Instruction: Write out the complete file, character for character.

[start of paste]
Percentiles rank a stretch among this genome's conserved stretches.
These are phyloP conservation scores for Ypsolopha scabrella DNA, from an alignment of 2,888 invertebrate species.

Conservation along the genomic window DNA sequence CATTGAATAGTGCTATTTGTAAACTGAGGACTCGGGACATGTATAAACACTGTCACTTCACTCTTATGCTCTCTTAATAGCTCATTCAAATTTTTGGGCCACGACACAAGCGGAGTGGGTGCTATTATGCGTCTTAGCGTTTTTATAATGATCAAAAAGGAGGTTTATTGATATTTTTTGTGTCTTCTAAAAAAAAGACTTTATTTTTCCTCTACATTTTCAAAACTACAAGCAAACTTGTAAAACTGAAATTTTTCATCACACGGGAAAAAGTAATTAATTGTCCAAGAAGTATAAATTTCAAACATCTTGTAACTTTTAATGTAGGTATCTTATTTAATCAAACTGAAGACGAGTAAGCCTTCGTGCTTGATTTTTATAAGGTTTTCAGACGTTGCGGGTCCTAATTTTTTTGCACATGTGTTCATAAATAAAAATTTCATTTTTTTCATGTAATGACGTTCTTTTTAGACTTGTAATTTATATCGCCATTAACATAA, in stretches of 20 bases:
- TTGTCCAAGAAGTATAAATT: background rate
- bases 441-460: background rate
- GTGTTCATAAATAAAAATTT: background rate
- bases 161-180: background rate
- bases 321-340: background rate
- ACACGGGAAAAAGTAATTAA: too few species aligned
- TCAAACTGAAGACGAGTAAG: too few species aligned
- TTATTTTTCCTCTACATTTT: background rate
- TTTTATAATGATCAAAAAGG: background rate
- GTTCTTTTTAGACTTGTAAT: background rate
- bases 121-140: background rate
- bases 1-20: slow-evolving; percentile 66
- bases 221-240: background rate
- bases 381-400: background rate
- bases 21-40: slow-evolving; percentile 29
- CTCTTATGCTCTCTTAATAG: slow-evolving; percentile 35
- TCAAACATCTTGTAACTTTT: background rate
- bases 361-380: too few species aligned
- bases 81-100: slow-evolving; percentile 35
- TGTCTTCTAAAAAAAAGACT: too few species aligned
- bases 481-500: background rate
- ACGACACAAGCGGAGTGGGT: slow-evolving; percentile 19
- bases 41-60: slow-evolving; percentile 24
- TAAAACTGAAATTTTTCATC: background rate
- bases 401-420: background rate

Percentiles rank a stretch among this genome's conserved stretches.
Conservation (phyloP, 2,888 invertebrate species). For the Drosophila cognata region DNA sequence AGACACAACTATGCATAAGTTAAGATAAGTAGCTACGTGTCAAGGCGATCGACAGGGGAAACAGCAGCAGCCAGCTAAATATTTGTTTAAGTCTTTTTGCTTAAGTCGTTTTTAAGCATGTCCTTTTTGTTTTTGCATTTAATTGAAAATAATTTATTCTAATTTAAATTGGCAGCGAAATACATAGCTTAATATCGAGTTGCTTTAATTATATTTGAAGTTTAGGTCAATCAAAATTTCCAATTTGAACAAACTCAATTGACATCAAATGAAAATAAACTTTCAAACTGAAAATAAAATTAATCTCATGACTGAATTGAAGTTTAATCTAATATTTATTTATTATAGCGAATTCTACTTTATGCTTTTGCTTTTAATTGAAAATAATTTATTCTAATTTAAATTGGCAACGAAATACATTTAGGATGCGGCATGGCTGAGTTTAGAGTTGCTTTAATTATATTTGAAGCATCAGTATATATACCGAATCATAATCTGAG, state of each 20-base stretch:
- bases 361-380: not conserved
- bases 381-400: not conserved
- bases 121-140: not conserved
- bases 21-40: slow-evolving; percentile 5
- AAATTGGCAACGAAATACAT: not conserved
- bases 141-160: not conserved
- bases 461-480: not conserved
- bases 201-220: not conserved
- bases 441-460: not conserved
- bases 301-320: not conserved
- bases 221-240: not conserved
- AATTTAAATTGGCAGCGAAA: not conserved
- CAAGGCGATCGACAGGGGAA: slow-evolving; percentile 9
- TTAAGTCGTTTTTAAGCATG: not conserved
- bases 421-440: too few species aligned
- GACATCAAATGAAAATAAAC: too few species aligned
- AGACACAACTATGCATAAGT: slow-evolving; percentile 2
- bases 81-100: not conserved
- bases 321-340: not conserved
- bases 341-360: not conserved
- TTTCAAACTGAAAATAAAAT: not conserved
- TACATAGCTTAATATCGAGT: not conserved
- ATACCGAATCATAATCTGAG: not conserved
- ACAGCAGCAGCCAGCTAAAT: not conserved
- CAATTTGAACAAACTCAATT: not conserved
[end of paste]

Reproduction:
Percentiles rank a stretch among this genome's conserved stretches.
These are phyloP conservation scores for Ypsolopha scabrella DNA, from an alignment of 2,888 invertebrate species.

Conservation along the genomic window DNA sequence CATTGAATAGTGCTATTTGTAAACTGAGGACTCGGGACATGTATAAACACTGTCACTTCACTCTTATGCTCTCTTAATAGCTCATTCAAATTTTTGGGCCACGACACAAGCGGAGTGGGTGCTATTATGCGTCTTAGCGTTTTTATAATGATCAAAAAGGAGGTTTATTGATATTTTTTGTGTCTTCTAAAAAAAAGACTTTATTTTTCCTCTACATTTTCAAAACTACAAGCAAACTTGTAAAACTGAAATTTTTCATCACACGGGAAAAAGTAATTAATTGTCCAAGAAGTATAAATTTCAAACATCTTGTAACTTTTAATGTAGGTATCTTATTTAATCAAACTGAAGACGAGTAAGCCTTCGTGCTTGATTTTTATAAGGTTTTCAGACGTTGCGGGTCCTAATTTTTTTGCACATGTGTTCATAAATAAAAATTTCATTTTTTTCATGTAATGACGTTCTTTTTAGACTTGTAATTTATATCGCCATTAACATAA, in stretches of 20 bases:
- TTGTCCAAGAAGTATAAATT: background rate
- bases 441-460: background rate
- GTGTTCATAAATAAAAATTT: background rate
- bases 161-180: background rate
- bases 321-340: background rate
- ACACGGGAAAAAGTAATTAA: too few species aligned
- TCAAACTGAAGACGAGTAAG: too few species aligned
- TTATTTTTCCTCTACATTTT: background rate
- TTTTATAATGATCAAAAAGG: background rate
- GTTCTTTTTAGACTTGTAAT: background rate
- bases 121-140: background rate
- bases 1-20: slow-evolving; percentile 66
- bases 221-240: background rate
- bases 381-400: background rate
- bases 21-40: slow-evolving; percentile 29
- CTCTTATGCTCTCTTAATAG: slow-evolving; percentile 35
- TCAAACATCTTGTAACTTTT: background rate
- bases 361-380: too few species aligned
- bases 81-100: slow-evolving; percentile 35
- TGTCTTCTAAAAAAAAGACT: too few species aligned
- bases 481-500: background rate
- ACGACACAAGCGGAGTGGGT: slow-evolving; percentile 19
- bases 41-60: slow-evolving; percentile 24
- TAAAACTGAAATTTTTCATC: background rate
- bases 401-420: background rate

Percentiles rank a stretch among this genome's conserved stretches.
Conservation (phyloP, 2,888 invertebrate species). For the Drosophila cognata region DNA sequence AGACACAACTATGCATAAGTTAAGATAAGTAGCTACGTGTCAAGGCGATCGACAGGGGAAACAGCAGCAGCCAGCTAAATATTTGTTTAAGTCTTTTTGCTTAAGTCGTTTTTAAGCATGTCCTTTTTGTTTTTGCATTTAATTGAAAATAATTTATTCTAATTTAAATTGGCAGCGAAATACATAGCTTAATATCGAGTTGCTTTAATTATATTTGAAGTTTAGGTCAATCAAAATTTCCAATTTGAACAAACTCAATTGACATCAAATGAAAATAAACTTTCAAACTGAAAATAAAATTAATCTCATGACTGAATTGAAGTTTAATCTAATATTTATTTATTATAGCGAATTCTACTTTATGCTTTTGCTTTTAATTGAAAATAATTTATTCTAATTTAAATTGGCAACGAAATACATTTAGGATGCGGCATGGCTGAGTTTAGAGTTGCTTTAATTATATTTGAAGCATCAGTATATATACCGAATCATAATCTGAG, state of each 20-base stretch:
- bases 361-380: not conserved
- bases 381-400: not conserved
- bases 121-140: not conserved
- bases 21-40: slow-evolving; percentile 5
- AAATTGGCAACGAAATACAT: not conserved
- bases 141-160: not conserved
- bases 461-480: not conserved
- bases 201-220: not conserved
- bases 441-460: not conserved
- bases 301-320: not conserved
- bases 221-240: not conserved
- AATTTAAATTGGCAGCGAAA: not conserved
- CAAGGCGATCGACAGGGGAA: slow-evolving; percentile 9
- TTAAGTCGTTTTTAAGCATG: not conserved
- bases 421-440: too few species aligned
- GACATCAAATGAAAATAAAC: too few species aligned
- AGACACAACTATGCATAAGT: slow-evolving; percentile 2
- bases 81-100: not conserved
- bases 321-340: not conserved
- bases 341-360: not conserved
- TTTCAAACTGAAAATAAAAT: not conserved
- TACATAGCTTAATATCGAGT: not conserved
- ATACCGAATCATAATCTGAG: not conserved
- ACAGCAGCAGCCAGCTAAAT: not conserved
- CAATTTGAACAAACTCAATT: not conserved